John Rizzo went to work for the CIA as a young lawyer in 1976. He stayed until 2009, when Congress was on the brink of rejecting his nomination to be the agency’s No. 1 lawyer. He tells his story in “Company Man,” subtitled “Thirty Years of Controversy and Crisis in the CIA.”
Before the presses began rolling on the book, the CIA edited out some details. (The insider term for this process: “fuzzing up.”) That makes many parts vague — for example, a visit to a city described only as “a major European capital,” or a trip to a so-called “black prison” operating in “a hot and dusty locale.”
But many details come forth. Most concern what Rizzo calls “enhanced interrogation techniques” of terrorism suspects. Critics like Sen. John McCain call those techniques “torture” — waterboarding and the like. After the terror attacks of Sept. 11, 2001, most of the book focuses on the hue and cry stirred by waterboarding.
Still, the subtitle’s promise of “controversy and crisis” tends to get lost in the prose. Rizzo notes at one point that “the CIA, for all its legend and mystique, is at bottom a large federal bureaucracy.” Much of Rizzo’s book focuses on the details of bureaucracy — the turf wars, the careerism, the butt-covering, all sprinkled with heavy doses of governmental acronyms. On Page 188, for example, readers must trudge through 16 such acronyms — and Page 188 probably falls short of the densest prose. Here’s a sample of Rizzo’s lawyerly and bureaucratic account:
“Jack Goldsmith insisted that the OLC had never ruled on the question of whether or not the EITs violated the ‘substantive’ terms of Article 16, meaning that they constituted ‘cruel, inhuman or degrading treatment’ of the CIA detainees. The OLC contended that its conclusion was narrowly drawn on ‘jurisdictional’ grounds: Since the EITs were being conducted outside the United States, the OLC concluded that Article 16 simply did not come into play. The OLC’s view was that there was no need to rule on the ‘substantive’ question, since the ‘jurisdictional’ grounds affectively took Article 16 out of the picture.” Phew.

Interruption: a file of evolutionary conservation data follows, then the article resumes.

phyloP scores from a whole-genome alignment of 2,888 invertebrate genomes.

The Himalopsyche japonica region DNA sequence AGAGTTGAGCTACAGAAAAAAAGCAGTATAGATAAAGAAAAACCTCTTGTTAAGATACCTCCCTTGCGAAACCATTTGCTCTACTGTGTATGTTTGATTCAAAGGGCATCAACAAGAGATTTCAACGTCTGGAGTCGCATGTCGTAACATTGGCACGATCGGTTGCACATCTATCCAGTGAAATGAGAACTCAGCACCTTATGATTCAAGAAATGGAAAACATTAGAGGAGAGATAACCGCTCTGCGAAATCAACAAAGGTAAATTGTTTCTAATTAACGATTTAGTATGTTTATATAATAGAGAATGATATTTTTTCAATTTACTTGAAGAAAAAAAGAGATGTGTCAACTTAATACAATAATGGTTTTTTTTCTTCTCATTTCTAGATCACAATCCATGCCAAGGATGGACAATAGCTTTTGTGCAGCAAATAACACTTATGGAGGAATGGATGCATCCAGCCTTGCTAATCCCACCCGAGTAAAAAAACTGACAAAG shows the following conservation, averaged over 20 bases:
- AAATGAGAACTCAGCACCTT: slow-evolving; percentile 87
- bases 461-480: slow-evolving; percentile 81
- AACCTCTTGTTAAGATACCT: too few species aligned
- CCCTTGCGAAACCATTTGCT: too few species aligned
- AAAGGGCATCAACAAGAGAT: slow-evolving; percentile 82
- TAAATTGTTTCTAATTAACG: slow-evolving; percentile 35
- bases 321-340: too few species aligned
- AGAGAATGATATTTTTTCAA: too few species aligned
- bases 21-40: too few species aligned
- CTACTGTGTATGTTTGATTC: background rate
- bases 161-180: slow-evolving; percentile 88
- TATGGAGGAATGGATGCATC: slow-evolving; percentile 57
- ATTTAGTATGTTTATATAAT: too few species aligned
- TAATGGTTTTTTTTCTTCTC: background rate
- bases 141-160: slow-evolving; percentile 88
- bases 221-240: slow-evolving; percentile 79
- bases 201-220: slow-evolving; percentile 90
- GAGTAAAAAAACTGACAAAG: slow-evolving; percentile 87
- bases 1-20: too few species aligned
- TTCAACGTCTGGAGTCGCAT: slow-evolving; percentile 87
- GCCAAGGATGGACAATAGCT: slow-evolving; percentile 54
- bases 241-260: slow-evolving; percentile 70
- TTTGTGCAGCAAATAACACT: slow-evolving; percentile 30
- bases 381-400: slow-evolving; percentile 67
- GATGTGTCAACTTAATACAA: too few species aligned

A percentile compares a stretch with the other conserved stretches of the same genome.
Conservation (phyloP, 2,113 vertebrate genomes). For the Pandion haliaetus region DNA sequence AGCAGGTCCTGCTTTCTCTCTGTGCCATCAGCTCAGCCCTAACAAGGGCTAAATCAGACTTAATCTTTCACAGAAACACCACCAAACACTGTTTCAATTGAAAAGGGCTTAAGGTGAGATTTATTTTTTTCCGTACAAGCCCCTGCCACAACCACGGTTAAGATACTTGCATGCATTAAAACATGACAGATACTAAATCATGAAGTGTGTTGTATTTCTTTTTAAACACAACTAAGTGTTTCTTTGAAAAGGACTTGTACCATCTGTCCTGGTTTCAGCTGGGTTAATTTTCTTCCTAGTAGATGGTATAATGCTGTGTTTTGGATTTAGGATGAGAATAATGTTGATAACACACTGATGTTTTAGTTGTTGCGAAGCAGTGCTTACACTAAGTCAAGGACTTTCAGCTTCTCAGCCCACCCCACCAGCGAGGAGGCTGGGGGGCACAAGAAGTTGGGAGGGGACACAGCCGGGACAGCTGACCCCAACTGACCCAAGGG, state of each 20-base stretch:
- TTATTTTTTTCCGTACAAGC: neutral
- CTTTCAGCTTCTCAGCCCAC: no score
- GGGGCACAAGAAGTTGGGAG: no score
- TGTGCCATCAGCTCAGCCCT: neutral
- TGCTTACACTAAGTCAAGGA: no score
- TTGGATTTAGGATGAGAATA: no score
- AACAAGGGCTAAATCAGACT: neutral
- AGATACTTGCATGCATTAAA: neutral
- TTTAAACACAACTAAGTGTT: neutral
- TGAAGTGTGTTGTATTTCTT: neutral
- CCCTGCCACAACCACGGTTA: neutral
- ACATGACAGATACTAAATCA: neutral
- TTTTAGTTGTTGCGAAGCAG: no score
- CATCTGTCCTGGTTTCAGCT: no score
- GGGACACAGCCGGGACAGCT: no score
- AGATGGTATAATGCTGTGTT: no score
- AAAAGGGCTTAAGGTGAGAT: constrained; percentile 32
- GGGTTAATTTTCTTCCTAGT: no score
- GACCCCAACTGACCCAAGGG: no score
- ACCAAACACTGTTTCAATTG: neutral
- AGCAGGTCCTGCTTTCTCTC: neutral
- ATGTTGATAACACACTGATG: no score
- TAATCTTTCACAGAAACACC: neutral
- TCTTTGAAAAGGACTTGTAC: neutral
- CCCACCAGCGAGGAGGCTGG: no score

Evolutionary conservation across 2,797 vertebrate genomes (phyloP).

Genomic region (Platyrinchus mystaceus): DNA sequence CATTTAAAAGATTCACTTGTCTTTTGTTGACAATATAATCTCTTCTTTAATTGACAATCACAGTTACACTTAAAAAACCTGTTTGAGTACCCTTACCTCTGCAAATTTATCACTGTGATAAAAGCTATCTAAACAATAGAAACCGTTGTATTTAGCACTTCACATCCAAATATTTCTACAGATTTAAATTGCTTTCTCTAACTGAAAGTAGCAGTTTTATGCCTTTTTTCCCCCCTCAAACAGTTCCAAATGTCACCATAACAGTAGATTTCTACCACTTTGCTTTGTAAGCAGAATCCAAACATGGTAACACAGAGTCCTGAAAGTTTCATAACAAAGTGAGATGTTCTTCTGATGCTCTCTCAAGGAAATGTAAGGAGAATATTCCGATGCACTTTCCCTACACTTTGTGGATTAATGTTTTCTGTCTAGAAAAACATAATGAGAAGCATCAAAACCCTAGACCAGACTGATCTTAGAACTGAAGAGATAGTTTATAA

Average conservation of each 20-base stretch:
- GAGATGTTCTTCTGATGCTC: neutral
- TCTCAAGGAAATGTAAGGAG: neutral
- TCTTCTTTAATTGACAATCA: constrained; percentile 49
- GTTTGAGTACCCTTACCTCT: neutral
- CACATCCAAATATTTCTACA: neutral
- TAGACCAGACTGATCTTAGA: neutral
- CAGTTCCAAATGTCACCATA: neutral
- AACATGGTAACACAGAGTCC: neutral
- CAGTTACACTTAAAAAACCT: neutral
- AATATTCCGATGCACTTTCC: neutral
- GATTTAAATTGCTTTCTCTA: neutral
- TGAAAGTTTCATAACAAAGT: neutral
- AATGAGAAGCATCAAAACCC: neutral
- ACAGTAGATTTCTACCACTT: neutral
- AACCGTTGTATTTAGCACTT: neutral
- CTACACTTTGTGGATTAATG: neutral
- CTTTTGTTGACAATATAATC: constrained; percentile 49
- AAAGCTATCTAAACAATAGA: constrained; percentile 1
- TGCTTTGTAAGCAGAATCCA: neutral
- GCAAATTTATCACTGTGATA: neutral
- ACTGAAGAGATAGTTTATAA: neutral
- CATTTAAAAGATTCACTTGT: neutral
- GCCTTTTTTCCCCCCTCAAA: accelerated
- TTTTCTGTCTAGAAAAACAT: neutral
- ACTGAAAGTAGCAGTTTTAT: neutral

Still, to be fair, Rizzo writes better than many lawyers and now and then displays a keen sense of humor. (He liked working for CIA Director Leon Panetta, noting Panetta’s habit of dropping the F-bomb frequently.) He also has kind words for George Bush senior and junior and Dick Cheney. He snipes at McCain, Kit Bond, Bill Clinton, Nancy Pelosi and Valerie Plame’s husband, former Ambassador Joseph Wilson, a “publicity-seeking, preening blowhard.”
And although he disagrees with White House aide Harriet Miers’ opposition to the rough handling of terrorism suspects, he salutes her as a woman of honesty and integrity.
One bonus of the book lies in its description of the psychological curiosities of working for the CIA. Rizzo says early on that he was careful about who he told for whom he worked. “For one thing,” he writes, “you can never be sure who you are talking to. Besides, dropping the CIA name to people you don’t know frequently prompts questions like ‘No kidding! So what kinds of things do you work on?’ Which obviously, you can’t talk about. Of top of that, you then have to endure a lot of dumb James Bond or Maxwell Smart jokes.”